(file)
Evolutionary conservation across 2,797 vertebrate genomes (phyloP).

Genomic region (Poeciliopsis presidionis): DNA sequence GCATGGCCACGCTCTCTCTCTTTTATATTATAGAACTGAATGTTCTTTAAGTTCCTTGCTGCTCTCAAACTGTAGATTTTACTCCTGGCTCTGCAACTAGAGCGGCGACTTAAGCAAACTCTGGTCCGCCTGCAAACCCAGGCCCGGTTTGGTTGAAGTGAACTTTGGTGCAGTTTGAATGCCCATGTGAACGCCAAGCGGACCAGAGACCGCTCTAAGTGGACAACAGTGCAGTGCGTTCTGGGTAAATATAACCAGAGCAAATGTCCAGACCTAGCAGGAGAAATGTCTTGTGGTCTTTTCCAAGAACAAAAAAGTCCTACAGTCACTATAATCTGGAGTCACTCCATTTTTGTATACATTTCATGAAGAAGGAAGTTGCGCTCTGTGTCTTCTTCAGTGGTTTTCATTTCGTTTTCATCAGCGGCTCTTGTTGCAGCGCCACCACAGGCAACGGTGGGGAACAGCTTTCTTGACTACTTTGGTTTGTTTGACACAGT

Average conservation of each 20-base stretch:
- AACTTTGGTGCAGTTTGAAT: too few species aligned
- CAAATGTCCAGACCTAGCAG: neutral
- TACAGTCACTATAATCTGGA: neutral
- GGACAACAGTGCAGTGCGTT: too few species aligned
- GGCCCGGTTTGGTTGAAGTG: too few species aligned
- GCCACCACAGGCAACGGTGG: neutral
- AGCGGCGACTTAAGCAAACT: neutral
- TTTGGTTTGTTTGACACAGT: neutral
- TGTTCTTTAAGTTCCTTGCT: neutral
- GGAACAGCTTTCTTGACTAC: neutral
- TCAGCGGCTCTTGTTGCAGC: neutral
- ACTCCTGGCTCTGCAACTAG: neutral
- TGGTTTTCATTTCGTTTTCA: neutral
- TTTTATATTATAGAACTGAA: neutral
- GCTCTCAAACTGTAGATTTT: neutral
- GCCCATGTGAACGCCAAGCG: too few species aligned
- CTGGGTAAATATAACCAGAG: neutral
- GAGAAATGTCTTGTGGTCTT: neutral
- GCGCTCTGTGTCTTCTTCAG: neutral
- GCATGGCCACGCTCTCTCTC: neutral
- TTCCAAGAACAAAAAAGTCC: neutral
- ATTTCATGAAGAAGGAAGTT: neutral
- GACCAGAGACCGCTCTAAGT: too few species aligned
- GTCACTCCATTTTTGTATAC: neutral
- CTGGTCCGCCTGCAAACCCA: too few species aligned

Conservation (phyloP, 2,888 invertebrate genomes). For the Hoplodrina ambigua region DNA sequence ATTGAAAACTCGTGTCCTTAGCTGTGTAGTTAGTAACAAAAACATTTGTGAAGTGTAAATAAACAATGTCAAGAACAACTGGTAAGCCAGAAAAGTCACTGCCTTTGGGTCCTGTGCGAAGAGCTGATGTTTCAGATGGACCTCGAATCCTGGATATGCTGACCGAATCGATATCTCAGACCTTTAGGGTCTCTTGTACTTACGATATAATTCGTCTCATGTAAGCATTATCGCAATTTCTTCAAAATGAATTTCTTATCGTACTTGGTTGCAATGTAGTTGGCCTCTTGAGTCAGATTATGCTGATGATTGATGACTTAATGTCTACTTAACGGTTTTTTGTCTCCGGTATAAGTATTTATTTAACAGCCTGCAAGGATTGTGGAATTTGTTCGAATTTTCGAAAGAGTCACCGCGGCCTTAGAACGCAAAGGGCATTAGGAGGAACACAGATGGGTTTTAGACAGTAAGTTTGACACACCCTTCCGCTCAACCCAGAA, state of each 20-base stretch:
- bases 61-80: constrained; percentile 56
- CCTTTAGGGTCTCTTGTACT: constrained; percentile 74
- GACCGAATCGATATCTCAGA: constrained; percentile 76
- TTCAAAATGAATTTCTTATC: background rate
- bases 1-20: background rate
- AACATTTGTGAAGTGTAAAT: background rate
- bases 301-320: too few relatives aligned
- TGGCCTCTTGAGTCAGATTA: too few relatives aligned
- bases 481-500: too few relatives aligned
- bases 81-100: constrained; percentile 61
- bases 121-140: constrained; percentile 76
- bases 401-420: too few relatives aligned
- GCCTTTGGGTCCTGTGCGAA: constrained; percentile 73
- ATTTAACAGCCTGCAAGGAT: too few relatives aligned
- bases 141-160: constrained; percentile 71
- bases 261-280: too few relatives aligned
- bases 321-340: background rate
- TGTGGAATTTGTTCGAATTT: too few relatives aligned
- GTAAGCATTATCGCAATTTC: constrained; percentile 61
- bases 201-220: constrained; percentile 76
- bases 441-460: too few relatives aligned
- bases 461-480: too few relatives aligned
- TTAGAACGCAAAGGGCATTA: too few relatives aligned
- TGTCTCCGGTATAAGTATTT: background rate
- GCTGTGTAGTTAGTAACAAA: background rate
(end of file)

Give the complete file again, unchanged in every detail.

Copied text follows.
Evolutionary conservation across 2,797 vertebrate genomes (phyloP).

Genomic region (Poeciliopsis presidionis): DNA sequence GCATGGCCACGCTCTCTCTCTTTTATATTATAGAACTGAATGTTCTTTAAGTTCCTTGCTGCTCTCAAACTGTAGATTTTACTCCTGGCTCTGCAACTAGAGCGGCGACTTAAGCAAACTCTGGTCCGCCTGCAAACCCAGGCCCGGTTTGGTTGAAGTGAACTTTGGTGCAGTTTGAATGCCCATGTGAACGCCAAGCGGACCAGAGACCGCTCTAAGTGGACAACAGTGCAGTGCGTTCTGGGTAAATATAACCAGAGCAAATGTCCAGACCTAGCAGGAGAAATGTCTTGTGGTCTTTTCCAAGAACAAAAAAGTCCTACAGTCACTATAATCTGGAGTCACTCCATTTTTGTATACATTTCATGAAGAAGGAAGTTGCGCTCTGTGTCTTCTTCAGTGGTTTTCATTTCGTTTTCATCAGCGGCTCTTGTTGCAGCGCCACCACAGGCAACGGTGGGGAACAGCTTTCTTGACTACTTTGGTTTGTTTGACACAGT

Average conservation of each 20-base stretch:
- AACTTTGGTGCAGTTTGAAT: too few species aligned
- CAAATGTCCAGACCTAGCAG: neutral
- TACAGTCACTATAATCTGGA: neutral
- GGACAACAGTGCAGTGCGTT: too few species aligned
- GGCCCGGTTTGGTTGAAGTG: too few species aligned
- GCCACCACAGGCAACGGTGG: neutral
- AGCGGCGACTTAAGCAAACT: neutral
- TTTGGTTTGTTTGACACAGT: neutral
- TGTTCTTTAAGTTCCTTGCT: neutral
- GGAACAGCTTTCTTGACTAC: neutral
- TCAGCGGCTCTTGTTGCAGC: neutral
- ACTCCTGGCTCTGCAACTAG: neutral
- TGGTTTTCATTTCGTTTTCA: neutral
- TTTTATATTATAGAACTGAA: neutral
- GCTCTCAAACTGTAGATTTT: neutral
- GCCCATGTGAACGCCAAGCG: too few species aligned
- CTGGGTAAATATAACCAGAG: neutral
- GAGAAATGTCTTGTGGTCTT: neutral
- GCGCTCTGTGTCTTCTTCAG: neutral
- GCATGGCCACGCTCTCTCTC: neutral
- TTCCAAGAACAAAAAAGTCC: neutral
- ATTTCATGAAGAAGGAAGTT: neutral
- GACCAGAGACCGCTCTAAGT: too few species aligned
- GTCACTCCATTTTTGTATAC: neutral
- CTGGTCCGCCTGCAAACCCA: too few species aligned

Conservation (phyloP, 2,888 invertebrate genomes). For the Hoplodrina ambigua region DNA sequence ATTGAAAACTCGTGTCCTTAGCTGTGTAGTTAGTAACAAAAACATTTGTGAAGTGTAAATAAACAATGTCAAGAACAACTGGTAAGCCAGAAAAGTCACTGCCTTTGGGTCCTGTGCGAAGAGCTGATGTTTCAGATGGACCTCGAATCCTGGATATGCTGACCGAATCGATATCTCAGACCTTTAGGGTCTCTTGTACTTACGATATAATTCGTCTCATGTAAGCATTATCGCAATTTCTTCAAAATGAATTTCTTATCGTACTTGGTTGCAATGTAGTTGGCCTCTTGAGTCAGATTATGCTGATGATTGATGACTTAATGTCTACTTAACGGTTTTTTGTCTCCGGTATAAGTATTTATTTAACAGCCTGCAAGGATTGTGGAATTTGTTCGAATTTTCGAAAGAGTCACCGCGGCCTTAGAACGCAAAGGGCATTAGGAGGAACACAGATGGGTTTTAGACAGTAAGTTTGACACACCCTTCCGCTCAACCCAGAA, state of each 20-base stretch:
- bases 61-80: constrained; percentile 56
- CCTTTAGGGTCTCTTGTACT: constrained; percentile 74
- GACCGAATCGATATCTCAGA: constrained; percentile 76
- TTCAAAATGAATTTCTTATC: background rate
- bases 1-20: background rate
- AACATTTGTGAAGTGTAAAT: background rate
- bases 301-320: too few relatives aligned
- TGGCCTCTTGAGTCAGATTA: too few relatives aligned
- bases 481-500: too few relatives aligned
- bases 81-100: constrained; percentile 61
- bases 121-140: constrained; percentile 76
- bases 401-420: too few relatives aligned
- GCCTTTGGGTCCTGTGCGAA: constrained; percentile 73
- ATTTAACAGCCTGCAAGGAT: too few relatives aligned
- bases 141-160: constrained; percentile 71
- bases 261-280: too few relatives aligned
- bases 321-340: background rate
- TGTGGAATTTGTTCGAATTT: too few relatives aligned
- GTAAGCATTATCGCAATTTC: constrained; percentile 61
- bases 201-220: constrained; percentile 76
- bases 441-460: too few relatives aligned
- bases 461-480: too few relatives aligned
- TTAGAACGCAAAGGGCATTA: too few relatives aligned
- TGTCTCCGGTATAAGTATTT: background rate
- GCTGTGTAGTTAGTAACAAA: background rate